The movie was preceded by a viewer advisory in audio and on-screen formats which stated: “The following program contains scenes of nudity and coarse language.  Viewer discretion is advised.”  Thereafter, following each commercial break, an oral advisory was broadcast which stated simply “Viewer discretion is advised.”   In addition, a “PG” rating icon appeared once, at the beginning of the movie.

On August 9, a viewer sent the following letter to the CRTC, which forwarded the matter to the CBSC in due course:

I am writing to lodge a complaint.

About 7:05 p.m. in the evening of Saturday, July 29, 2000, I turned on Showcase's TV Channel 39 to behold a man and woman in bed, woman on top and pumping to [the] beat [of] the band.  The movie containing the scene was Rats.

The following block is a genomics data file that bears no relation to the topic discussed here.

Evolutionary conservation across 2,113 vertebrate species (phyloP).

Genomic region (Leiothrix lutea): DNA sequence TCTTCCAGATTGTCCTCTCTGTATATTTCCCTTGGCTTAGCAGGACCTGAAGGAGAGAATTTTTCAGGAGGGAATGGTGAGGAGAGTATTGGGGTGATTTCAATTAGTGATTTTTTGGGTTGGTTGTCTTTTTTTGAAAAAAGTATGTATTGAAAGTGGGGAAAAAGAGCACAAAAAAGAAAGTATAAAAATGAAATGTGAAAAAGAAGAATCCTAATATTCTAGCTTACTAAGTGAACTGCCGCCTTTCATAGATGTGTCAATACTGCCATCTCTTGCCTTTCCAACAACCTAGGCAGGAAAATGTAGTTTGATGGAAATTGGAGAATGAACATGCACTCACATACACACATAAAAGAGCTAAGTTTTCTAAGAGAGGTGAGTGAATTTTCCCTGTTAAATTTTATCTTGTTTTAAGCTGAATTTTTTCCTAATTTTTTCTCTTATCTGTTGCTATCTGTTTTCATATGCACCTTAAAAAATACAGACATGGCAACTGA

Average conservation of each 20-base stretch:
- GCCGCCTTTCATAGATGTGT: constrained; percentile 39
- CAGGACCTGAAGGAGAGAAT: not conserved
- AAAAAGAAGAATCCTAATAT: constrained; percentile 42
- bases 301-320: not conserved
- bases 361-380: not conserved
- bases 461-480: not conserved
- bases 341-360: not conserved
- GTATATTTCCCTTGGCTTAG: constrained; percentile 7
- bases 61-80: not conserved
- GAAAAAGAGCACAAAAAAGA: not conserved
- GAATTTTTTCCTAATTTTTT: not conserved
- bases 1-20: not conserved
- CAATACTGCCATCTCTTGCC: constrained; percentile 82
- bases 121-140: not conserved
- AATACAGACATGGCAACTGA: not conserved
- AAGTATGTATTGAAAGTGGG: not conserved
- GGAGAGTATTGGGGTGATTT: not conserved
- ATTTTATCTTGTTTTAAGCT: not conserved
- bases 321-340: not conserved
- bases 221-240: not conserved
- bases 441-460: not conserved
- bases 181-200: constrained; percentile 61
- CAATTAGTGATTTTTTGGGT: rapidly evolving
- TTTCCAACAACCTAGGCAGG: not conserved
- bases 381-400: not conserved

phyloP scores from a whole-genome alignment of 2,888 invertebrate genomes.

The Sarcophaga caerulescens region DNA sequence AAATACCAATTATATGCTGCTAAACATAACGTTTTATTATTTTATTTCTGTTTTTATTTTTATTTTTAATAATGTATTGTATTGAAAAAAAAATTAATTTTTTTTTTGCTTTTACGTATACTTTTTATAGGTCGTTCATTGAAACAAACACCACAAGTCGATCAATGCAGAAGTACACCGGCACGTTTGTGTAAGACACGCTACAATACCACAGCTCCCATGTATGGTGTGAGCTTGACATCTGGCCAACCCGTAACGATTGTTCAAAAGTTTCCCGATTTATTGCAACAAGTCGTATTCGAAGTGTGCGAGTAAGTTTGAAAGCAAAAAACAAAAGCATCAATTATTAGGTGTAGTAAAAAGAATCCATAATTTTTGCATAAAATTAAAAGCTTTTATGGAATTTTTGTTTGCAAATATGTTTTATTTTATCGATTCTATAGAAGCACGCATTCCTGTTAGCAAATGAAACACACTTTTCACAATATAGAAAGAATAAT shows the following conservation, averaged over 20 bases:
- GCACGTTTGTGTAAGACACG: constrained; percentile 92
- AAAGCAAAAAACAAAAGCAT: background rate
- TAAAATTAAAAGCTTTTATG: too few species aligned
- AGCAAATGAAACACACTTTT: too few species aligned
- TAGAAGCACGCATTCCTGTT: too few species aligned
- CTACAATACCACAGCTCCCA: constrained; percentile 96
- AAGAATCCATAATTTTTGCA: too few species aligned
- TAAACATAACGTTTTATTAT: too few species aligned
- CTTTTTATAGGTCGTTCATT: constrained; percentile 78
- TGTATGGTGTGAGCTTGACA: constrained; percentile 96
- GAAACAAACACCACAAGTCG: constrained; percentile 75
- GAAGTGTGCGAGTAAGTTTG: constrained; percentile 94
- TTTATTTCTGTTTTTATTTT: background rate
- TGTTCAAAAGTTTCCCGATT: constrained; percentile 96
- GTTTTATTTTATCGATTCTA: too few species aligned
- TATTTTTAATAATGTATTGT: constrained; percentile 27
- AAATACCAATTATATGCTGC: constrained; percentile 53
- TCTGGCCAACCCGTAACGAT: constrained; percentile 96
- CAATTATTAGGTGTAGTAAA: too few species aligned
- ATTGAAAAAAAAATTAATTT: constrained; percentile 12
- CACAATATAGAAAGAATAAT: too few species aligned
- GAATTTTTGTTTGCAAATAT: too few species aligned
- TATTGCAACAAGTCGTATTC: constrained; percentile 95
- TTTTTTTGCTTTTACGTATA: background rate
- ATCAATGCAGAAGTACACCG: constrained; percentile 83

I don't see the need for this kind of demonstration in any movie at any time, but particularly at 7 o'clock in the evening when my children are up and about.

A Viewer Relations officer at Showcase replied to the complainant on September 11, the letter reads in part (the letter can be found in its entirety in the Appendix):

The decision to air Rats is consistent with Showcase's mandate to provide an alternative to other broadcasters' offerings.  One way that we have achieved this distinction is to broadcast high-quality international drama series and world-class films in our movie slot called The Showcase Revue.  Rats is a Canadian film, directed [by] Jacques Holender.  The movie tells the story of a middle-aged filmmaker who becomes obsessed with making a documentary about the rats that have infested his home.